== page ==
I was new to teaching. Images of the twin towers and details of what had happened were instantly everywhere. The mood in my classroom was dark and fearful. In the absence of facts, newscasters speculated wildly. My students repeated what they had heard. The Northwest has plane manufacturing, McCord Air Force Base, Fort Lewis, shipping, high tech, and a large population all of which were potential targets. Many students were afraid that they were next.

You’re safe, I told them.

My students could accept what they heard on the news at face value but from me they needed a convincing explanation.

It was a coordinated attack, I told them, that relied on surprise. Anything that was going to happen was going to happen all at the same time. I pointed out that the targets were more symbolic than strategic. The World Trade Center represented Western capitalism and the Pentagon represented America’s military strength. The Northwest didn’t have such symbolic targets.

I added that all air travel was now shut down and the nation had instantly become hypervigilant. We weren’t going to be attacked today.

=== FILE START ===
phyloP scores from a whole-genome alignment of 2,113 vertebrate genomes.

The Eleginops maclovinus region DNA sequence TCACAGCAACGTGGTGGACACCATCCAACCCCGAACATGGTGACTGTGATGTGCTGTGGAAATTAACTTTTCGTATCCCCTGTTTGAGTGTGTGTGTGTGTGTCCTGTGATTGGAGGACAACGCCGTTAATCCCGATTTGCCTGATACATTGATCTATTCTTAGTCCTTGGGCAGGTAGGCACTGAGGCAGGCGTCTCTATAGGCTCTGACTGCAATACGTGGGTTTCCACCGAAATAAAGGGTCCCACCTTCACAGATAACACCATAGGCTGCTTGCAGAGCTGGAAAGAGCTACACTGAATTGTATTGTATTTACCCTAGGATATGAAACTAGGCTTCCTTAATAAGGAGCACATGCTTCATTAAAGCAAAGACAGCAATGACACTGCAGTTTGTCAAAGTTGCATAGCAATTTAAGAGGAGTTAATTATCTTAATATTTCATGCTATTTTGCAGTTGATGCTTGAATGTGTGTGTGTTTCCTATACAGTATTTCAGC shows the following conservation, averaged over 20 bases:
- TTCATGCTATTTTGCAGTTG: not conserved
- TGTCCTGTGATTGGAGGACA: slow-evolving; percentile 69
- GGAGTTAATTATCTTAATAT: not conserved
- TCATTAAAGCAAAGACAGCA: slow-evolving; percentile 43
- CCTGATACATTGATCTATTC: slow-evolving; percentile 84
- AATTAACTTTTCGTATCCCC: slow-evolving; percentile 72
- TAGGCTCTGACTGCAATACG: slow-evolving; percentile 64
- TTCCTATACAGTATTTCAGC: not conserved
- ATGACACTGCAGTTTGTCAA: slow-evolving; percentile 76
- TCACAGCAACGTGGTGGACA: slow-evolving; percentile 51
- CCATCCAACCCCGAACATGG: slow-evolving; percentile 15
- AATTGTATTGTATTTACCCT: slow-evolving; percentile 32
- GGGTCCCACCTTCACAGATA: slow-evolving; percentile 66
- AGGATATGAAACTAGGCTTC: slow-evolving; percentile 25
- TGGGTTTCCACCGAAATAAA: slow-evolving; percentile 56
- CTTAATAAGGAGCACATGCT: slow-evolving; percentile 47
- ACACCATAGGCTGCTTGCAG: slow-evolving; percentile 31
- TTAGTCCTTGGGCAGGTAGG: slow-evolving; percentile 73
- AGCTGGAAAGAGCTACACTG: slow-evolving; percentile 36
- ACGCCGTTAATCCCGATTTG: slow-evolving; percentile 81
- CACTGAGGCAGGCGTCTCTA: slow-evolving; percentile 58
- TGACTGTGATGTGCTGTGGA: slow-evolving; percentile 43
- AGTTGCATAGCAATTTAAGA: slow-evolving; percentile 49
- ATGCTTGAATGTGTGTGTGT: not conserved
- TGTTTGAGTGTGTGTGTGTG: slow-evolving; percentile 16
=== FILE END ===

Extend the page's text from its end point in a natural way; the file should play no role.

My students became noticeably calmer. I wished that the media had filled their abundant air time with a reasonable assessment of the situation until more information became available instead of using the dearth of facts to frighten people.

That approach by much of the news media continued to lasting effect.

Fearmongering by the news media was fanned and manipulated by politicians and led to many poor decisions including the curtailment of freedoms for everyone-- especially Muslims -- who came unfairly under national suspicion, a tremendous expenditure in lives and national wealth as the U.S. engaged in warfare in Iraq and, twenty years later on, our still-contentious involvement in Afghanistan.

We continue to be impacted by the 9/11 attacks. Our national coffers have been reduced thus impacting our abilities to strengthen the nation. (“Every gun that is made, every warship launched, every rocket fired, signifies in the final sense a theft from those who hunger and are not fed, those who are cold and are not clothed.” – Dwight David Eisenhower) Our fighting strength has been impacted. Our credibility with other nations has been damaged. The trend to manipulate much of the citizenry through emotional content continues to be amplified. These are some of the residual effects of 9/11. We didn’t cause 9/11 but our response is ours. We have to be better than this. We owe it to ourselves.

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Stories of September 11